With A Bit of Math, Researchers Find a Way to See Through Opaque Materials

Seeing Through Opaque Materials

By packing the properties of an opaque material into a complex matrix, researchers should in theory be able to see through the sugar cube on the right just as they can see through the clear lens on the left.American Physical Society

Light is essential to vision, at least the kind we perform with our naked eyes. This is why we can see through a glass lens but not through a brick wall (though we're working on that). But what about materials that let some light pass while scattering it in seemingly chaotic ways? Our naked eyes can't reassemble that light into coherent images, but using some clever math, a team of researchers has devised a way to focus light through opaque materials to "see" objects on the other side -- provided they have enough data about the material.

The team developed a numerical transmission matrix based on the way light passes through a layer of opaque zinc oxide, a common ingredient in white paints. The matrix captured the various ways the light changed upon passing through (and by various, we mean various; the matrix included over 65,000 numbers detailing the way the material scattered the light), creating a model for how light should pass through zinc oxide every time.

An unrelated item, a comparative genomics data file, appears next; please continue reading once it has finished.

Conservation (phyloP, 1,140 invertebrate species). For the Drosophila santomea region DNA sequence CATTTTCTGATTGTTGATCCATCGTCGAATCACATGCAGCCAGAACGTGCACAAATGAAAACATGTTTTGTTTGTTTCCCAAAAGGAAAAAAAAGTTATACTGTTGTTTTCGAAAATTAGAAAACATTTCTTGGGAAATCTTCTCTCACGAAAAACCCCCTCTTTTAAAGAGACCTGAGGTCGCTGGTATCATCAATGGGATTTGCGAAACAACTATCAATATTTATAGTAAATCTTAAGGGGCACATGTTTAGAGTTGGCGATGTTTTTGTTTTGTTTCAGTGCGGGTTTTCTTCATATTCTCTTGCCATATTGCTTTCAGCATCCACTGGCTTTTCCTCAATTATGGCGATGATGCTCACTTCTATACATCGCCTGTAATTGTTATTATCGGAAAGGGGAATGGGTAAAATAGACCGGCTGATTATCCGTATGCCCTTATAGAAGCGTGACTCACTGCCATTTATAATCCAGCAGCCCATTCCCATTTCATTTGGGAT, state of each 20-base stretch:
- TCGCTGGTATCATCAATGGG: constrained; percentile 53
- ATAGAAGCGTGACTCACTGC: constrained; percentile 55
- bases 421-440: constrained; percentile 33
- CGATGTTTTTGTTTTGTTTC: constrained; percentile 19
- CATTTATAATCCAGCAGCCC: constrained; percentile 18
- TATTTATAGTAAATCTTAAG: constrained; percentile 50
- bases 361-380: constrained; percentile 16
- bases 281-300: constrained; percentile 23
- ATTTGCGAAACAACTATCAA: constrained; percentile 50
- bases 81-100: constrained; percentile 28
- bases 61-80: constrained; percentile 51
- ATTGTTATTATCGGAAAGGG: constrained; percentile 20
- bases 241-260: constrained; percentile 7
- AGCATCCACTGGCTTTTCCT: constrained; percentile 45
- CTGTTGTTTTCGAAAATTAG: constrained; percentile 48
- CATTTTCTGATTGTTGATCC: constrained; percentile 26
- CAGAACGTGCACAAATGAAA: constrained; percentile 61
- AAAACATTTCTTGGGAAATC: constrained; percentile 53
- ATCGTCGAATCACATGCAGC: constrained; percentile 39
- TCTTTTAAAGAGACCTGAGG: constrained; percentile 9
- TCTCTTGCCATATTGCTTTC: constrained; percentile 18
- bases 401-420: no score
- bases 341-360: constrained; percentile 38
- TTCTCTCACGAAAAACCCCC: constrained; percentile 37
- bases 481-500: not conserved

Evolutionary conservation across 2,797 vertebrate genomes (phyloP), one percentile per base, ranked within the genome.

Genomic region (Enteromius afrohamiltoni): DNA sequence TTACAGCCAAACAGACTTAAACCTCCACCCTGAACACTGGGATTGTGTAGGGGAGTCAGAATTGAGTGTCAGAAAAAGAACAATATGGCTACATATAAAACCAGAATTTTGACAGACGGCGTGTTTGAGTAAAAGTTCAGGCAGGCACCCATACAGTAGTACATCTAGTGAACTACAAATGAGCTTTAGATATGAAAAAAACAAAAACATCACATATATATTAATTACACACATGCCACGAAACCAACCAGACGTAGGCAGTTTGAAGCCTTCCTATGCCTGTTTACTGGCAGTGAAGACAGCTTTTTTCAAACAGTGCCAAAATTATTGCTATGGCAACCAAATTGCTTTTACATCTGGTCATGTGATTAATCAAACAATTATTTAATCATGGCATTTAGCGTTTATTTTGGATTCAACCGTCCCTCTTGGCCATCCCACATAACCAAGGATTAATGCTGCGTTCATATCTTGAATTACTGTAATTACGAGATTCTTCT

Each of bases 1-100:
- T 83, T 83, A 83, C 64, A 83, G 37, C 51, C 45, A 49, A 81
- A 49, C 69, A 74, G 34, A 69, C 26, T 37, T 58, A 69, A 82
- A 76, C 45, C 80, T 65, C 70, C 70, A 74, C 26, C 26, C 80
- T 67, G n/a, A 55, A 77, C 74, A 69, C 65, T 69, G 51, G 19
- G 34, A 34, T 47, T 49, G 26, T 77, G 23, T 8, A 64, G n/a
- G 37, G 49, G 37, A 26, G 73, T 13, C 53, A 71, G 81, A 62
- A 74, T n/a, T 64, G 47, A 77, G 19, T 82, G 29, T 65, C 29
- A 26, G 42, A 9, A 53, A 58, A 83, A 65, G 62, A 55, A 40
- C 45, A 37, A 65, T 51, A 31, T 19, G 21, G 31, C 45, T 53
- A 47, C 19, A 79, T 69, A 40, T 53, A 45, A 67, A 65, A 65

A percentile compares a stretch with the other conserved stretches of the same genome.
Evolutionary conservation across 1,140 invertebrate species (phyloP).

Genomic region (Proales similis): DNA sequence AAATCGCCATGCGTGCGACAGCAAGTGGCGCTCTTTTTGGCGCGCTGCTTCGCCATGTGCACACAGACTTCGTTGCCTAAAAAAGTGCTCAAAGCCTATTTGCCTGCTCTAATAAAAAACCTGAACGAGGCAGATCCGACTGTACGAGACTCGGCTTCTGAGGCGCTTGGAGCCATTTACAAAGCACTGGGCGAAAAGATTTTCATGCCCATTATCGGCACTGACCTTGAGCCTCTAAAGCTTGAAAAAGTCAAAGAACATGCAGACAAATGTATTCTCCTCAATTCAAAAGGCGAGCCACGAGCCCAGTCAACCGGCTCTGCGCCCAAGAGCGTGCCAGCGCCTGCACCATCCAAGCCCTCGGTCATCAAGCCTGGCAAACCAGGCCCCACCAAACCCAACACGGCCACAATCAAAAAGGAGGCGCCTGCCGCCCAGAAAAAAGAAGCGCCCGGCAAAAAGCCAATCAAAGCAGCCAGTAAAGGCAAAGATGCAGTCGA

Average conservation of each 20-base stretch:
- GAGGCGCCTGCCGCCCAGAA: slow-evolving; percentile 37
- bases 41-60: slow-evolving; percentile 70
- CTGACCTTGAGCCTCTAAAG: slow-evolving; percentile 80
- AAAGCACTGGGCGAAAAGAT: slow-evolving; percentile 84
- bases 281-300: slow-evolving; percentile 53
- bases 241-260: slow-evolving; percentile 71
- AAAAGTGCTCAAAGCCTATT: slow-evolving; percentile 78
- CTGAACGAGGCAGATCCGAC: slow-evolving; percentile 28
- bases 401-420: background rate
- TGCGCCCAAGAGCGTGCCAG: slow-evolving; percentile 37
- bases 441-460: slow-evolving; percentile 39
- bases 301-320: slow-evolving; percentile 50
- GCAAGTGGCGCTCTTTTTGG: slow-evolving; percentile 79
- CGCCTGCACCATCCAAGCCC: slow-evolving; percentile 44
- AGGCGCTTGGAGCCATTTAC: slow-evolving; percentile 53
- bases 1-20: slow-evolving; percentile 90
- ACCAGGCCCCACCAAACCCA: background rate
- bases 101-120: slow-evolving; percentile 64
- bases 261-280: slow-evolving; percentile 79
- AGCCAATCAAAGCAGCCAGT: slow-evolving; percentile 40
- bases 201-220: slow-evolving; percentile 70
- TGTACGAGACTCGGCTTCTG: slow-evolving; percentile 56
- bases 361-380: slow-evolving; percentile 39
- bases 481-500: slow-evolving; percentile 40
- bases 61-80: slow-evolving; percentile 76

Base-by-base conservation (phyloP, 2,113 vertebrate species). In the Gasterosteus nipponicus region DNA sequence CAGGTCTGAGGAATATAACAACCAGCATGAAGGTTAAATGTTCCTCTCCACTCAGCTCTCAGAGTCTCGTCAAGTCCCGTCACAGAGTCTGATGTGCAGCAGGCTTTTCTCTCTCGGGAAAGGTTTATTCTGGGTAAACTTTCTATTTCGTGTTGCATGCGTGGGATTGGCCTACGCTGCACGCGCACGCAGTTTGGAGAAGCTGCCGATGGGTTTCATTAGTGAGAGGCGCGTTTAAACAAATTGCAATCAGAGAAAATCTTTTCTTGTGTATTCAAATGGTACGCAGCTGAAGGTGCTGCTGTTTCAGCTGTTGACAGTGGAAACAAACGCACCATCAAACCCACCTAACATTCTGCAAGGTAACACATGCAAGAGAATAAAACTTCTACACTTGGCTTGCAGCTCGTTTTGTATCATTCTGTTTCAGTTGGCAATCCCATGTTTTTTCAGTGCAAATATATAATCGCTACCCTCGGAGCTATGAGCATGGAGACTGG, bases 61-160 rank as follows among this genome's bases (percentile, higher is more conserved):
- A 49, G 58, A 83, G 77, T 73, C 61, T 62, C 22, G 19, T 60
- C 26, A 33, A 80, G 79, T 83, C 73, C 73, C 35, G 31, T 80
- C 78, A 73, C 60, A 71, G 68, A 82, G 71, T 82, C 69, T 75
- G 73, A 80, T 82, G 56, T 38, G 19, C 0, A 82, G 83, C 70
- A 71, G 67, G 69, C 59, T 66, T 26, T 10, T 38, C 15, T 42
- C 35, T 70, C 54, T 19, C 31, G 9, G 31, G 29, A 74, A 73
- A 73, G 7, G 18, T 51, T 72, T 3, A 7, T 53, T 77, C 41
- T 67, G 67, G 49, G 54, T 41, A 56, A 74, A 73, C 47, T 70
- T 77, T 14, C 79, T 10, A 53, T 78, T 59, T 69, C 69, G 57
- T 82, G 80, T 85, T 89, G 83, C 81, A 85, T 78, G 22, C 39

Using that transmission matrix, they were able to manipulate the beam on the transmission side such that it came out the other side focused. They then flipped the experiment on its head, measuring the light emerging from the opaque material and using the matrix to assemble an image of an object behind it.

Theoretically, such a transmission matrix could be developed for any opaque material, but while seeing through paper and white paint may not seem so terribly tantalizing, the experiment really shows the potential for opaque materials in optical devices. At the nano-scale it become increasingly difficult to construct transparent lenses. With a good enough transmission matrix, researchers could better peer through opaque biological materials like cell walls and other membranes that currently obscure our view of what's happening on the other side.